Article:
By Nihal Zaroug and Reem Tombokti.
Tripoli, 19 June 2013:
The Libyan Food Expo at Tripoli International Fair was still active yesterday, . . .[restrict]its third day, with exhibitors welcoming visitors to see and sample products.
At the Libyan producers pavilion, Hamid Taher, enthusiastically invited the Libya Herald to taste the “best olive oil in Libya.” The southern producer owns 3,500 olive trees is Sabha, where he picks olives off his farm and sends it to be pressed in Samnou, an area in close proximity to Sabha. The quality of Libyan olive oil claims Taher, is better than the Tunisian oil sold in Libya, as it is only pressed once.
However, despite the claim of superior quality of oil, Taher has not been able to secure sales outside of Libya, and adds that competing locally with Tunisian olive oil has not been easy. To create employment and encourage local olive oil producers, he believes that only Libyan oil should be sold in the country.
A statement repeated to the Libya Herald in a discussion with Basher Hadya, the head of studies and researchers department at the Libyan Export Promotion Center (LEPC). Similar to Taher, Basher believes that Libyan olive oil, and dates should have no foreign competition.
Libya has an abundance of both and at times, farmers have been forced to scrap produce due to a lack of buyers. Hayda states, by some estimates there is over 22 million liters of local olive oil during high season but vast quantities of it do not make it on supermarket shelves.
Enforcing a ban on imported olive oil and dates, as a measure to promote local produce, is a policy the Government should adopt, says Hayda. He adds, that for Libyan products to be successful on local and foreign markets, the Government must provide more support to growers and manufactures. However, locals businesses are looking for more than monetary aid and subsidies, they also need direction and capacity building, concludes Hadya.
The LEPC handles portfolios of around 600 companies, and within the food industry, it works to assist not only olive oil and date producers, but also honey, fish and traditional goods producers. The Center’s main role is to help source local buyers and foreign markets but also provides a spectrum of other services including assisting in participation of international fairs, quality certification and business development.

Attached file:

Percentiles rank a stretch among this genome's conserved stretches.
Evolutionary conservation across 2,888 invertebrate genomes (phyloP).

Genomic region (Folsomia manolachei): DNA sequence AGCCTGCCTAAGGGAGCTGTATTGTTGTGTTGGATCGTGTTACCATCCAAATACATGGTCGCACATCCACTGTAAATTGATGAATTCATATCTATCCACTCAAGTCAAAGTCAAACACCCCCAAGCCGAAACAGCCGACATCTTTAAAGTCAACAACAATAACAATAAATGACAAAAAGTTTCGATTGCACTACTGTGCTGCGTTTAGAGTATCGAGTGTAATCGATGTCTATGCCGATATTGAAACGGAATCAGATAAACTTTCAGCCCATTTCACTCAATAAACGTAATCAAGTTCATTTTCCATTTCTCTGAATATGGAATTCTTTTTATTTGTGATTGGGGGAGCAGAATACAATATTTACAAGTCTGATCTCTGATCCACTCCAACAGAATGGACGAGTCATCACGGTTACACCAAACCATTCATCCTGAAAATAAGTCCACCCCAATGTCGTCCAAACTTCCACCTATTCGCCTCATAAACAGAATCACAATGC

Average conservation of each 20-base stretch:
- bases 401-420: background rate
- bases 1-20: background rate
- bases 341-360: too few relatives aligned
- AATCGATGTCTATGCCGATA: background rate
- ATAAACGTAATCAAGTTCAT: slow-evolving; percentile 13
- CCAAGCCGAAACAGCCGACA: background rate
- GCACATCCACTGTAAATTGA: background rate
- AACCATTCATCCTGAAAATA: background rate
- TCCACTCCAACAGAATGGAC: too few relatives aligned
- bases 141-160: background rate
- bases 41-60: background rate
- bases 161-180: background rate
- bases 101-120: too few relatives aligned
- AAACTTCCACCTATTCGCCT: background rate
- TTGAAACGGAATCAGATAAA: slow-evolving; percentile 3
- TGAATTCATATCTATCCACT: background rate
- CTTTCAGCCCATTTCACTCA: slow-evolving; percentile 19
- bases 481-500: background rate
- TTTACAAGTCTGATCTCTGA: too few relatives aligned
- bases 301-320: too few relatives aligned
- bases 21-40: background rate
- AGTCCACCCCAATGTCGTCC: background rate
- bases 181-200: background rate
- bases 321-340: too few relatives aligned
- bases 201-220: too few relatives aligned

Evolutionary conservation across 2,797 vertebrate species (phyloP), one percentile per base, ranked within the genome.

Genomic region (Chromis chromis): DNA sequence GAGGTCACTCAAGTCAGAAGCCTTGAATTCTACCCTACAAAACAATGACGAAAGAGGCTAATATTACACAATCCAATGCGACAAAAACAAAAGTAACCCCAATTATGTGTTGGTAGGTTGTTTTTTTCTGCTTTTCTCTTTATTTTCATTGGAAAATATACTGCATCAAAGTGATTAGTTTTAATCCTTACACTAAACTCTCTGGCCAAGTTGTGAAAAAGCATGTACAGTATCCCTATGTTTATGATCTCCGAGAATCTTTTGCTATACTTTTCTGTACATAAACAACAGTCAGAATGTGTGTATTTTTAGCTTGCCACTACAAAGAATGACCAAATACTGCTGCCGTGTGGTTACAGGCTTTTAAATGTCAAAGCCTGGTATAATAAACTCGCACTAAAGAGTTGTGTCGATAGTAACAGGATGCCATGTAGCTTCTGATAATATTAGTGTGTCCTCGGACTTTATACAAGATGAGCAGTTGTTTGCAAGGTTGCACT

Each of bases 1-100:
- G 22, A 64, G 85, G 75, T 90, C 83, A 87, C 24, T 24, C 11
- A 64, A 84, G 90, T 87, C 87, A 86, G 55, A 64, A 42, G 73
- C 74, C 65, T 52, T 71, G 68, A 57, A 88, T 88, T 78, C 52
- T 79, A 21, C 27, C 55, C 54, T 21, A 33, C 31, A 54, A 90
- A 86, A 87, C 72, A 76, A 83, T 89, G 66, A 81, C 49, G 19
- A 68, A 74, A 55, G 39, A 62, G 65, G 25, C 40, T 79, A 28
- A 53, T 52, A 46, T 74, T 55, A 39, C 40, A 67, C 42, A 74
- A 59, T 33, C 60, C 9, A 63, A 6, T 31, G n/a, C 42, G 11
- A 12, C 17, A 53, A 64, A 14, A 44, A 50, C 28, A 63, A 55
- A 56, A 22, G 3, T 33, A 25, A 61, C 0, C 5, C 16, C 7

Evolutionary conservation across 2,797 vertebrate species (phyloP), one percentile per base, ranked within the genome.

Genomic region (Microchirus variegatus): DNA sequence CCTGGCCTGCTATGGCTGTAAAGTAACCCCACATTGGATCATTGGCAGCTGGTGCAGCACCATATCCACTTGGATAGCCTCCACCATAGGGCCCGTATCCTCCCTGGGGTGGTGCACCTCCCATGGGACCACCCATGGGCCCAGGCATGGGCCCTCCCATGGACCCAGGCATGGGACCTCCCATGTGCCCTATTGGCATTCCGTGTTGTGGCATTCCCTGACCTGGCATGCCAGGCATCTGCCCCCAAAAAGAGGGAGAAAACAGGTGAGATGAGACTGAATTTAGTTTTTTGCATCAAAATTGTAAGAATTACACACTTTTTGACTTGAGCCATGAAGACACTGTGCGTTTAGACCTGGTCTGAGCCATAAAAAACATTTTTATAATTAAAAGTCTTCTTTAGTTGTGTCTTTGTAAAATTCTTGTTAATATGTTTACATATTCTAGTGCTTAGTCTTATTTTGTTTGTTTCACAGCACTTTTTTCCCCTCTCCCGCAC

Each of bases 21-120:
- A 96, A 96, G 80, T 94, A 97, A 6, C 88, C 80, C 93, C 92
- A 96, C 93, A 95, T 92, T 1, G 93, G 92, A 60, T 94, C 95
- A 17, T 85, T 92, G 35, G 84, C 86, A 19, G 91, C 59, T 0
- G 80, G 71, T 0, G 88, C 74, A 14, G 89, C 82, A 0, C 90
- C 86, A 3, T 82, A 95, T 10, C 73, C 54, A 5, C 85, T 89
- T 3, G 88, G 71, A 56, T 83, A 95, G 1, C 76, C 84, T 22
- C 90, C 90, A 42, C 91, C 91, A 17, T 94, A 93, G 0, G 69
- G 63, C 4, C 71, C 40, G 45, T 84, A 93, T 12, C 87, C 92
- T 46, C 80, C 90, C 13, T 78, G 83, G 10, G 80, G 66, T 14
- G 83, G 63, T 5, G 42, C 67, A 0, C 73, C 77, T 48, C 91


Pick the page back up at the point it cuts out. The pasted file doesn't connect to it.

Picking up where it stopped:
Libyan pasta maker Rawasi, was being less reliant on the services of LEPC. It currently operates a plant in Tripoli’s Tajoura area and imports all its raw ingredients from Italy. Rawasi plans to open a second factory in Benghazi to solely manufacture a variety of spaghettis. It currently makes 14 different kinds of pasta at its Tripoli plant. The company has been operational since the end of the revolution but will start store sales in Libya during Ramadan. Unlike other local producers at the expo, the pasta manufacturer is already selling its products abroad in Chad and Niger.
Alruttab Sons have yet to export large quantities of their premium honey. Despite having a wide variety of honey and honey bi-products, Ahmed Salem, tells Libya Herald, only a few kilos of honey have been sold in Saudi Arabia, Egypt and Palestine. Such small quantities, says LPTEC ‘s head of studies and researches, are not significant and are typically intended for promotional use.
In Libya, Alruttab Sons is well established and as we spoke with Salem, visitors stopped and bought jars of Sidr (Lote tree) honey valued at 20 dinars per kilo. Sidr honey is known for its taste and medicinal properties, and Salem expects honey sales to continue rising during Ramadan. Asked if the recent fires in Emsallata and Jabel Al-Akdar, two areas where Alruttab harvests honey, affected their operations, Salem said lowered honey output was due to bad weather conditions and other circumstances unrelated to the devastating fires.
For Czech breakfast cereal manufactures Emco, the Libyan market is looking promising. Based on the success of Emco in Morocco and Egypt, senior export manager Ludek Spejzl, believes cereal sales in Libya will be rewarding. Initial market testing in Tripoli, Benghazi and Misrata, indicate enthusiasm for their product, as they are competitively priced and of a quality comparable to the top brands currently sold, says Spejzl. Emco has opted to use the port of Misrata, instead of the congested port of Tripoli to import their goods.
V&F Portelli, a Maltese company exhibiting organic foods, beverages and snacks for children, is looking to introduce Organix to the Libyan market for the first time. The novel products have been embraced by hospital chief Ali Emgadmy, says Mario Portelli, particularly the gluten free range, as there is a lack of choice for kids. Portelli, adds that all of Organix’s products are naturally coloured, flavored, sugar free or have no added salt. With a rise in child obesity rates, Organix may be just what the doctor ordered.
The Libyan Food Expo started on 16 June and ends today. [/restrict]